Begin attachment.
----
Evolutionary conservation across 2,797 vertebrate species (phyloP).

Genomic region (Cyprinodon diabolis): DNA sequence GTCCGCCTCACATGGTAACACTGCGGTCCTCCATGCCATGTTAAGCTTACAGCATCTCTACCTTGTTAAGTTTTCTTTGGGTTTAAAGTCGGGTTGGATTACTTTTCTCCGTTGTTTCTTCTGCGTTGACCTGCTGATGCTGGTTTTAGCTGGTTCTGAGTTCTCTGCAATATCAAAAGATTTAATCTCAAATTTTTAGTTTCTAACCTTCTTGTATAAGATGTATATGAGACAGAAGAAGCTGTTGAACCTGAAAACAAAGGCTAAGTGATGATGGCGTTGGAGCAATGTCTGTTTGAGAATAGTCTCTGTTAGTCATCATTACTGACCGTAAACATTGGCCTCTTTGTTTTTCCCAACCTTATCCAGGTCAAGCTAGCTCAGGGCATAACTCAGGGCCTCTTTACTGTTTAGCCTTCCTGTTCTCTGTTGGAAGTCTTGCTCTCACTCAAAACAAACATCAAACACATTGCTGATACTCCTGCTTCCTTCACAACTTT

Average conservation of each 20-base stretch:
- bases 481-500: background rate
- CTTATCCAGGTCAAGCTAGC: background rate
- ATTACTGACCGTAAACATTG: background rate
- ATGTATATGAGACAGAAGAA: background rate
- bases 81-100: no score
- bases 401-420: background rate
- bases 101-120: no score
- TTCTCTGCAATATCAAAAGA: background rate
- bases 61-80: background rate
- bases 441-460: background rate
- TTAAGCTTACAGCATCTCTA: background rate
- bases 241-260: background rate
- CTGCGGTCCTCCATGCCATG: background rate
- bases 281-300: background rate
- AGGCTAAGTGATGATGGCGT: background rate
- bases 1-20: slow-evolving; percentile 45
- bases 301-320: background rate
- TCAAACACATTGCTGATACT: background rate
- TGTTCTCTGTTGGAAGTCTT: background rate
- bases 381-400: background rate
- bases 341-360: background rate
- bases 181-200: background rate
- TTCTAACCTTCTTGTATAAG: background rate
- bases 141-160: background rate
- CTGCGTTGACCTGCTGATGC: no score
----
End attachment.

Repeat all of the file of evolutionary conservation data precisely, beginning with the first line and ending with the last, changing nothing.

Evolutionary conservation across 2,797 vertebrate species (phyloP).

Genomic region (Cyprinodon diabolis): DNA sequence GTCCGCCTCACATGGTAACACTGCGGTCCTCCATGCCATGTTAAGCTTACAGCATCTCTACCTTGTTAAGTTTTCTTTGGGTTTAAAGTCGGGTTGGATTACTTTTCTCCGTTGTTTCTTCTGCGTTGACCTGCTGATGCTGGTTTTAGCTGGTTCTGAGTTCTCTGCAATATCAAAAGATTTAATCTCAAATTTTTAGTTTCTAACCTTCTTGTATAAGATGTATATGAGACAGAAGAAGCTGTTGAACCTGAAAACAAAGGCTAAGTGATGATGGCGTTGGAGCAATGTCTGTTTGAGAATAGTCTCTGTTAGTCATCATTACTGACCGTAAACATTGGCCTCTTTGTTTTTCCCAACCTTATCCAGGTCAAGCTAGCTCAGGGCATAACTCAGGGCCTCTTTACTGTTTAGCCTTCCTGTTCTCTGTTGGAAGTCTTGCTCTCACTCAAAACAAACATCAAACACATTGCTGATACTCCTGCTTCCTTCACAACTTT

Average conservation of each 20-base stretch:
- bases 481-500: background rate
- CTTATCCAGGTCAAGCTAGC: background rate
- ATTACTGACCGTAAACATTG: background rate
- ATGTATATGAGACAGAAGAA: background rate
- bases 81-100: no score
- bases 401-420: background rate
- bases 101-120: no score
- TTCTCTGCAATATCAAAAGA: background rate
- bases 61-80: background rate
- bases 441-460: background rate
- TTAAGCTTACAGCATCTCTA: background rate
- bases 241-260: background rate
- CTGCGGTCCTCCATGCCATG: background rate
- bases 281-300: background rate
- AGGCTAAGTGATGATGGCGT: background rate
- bases 1-20: slow-evolving; percentile 45
- bases 301-320: background rate
- TCAAACACATTGCTGATACT: background rate
- TGTTCTCTGTTGGAAGTCTT: background rate
- bases 381-400: background rate
- bases 341-360: background rate
- bases 181-200: background rate
- TTCTAACCTTCTTGTATAAG: background rate
- bases 141-160: background rate
- CTGCGTTGACCTGCTGATGC: no score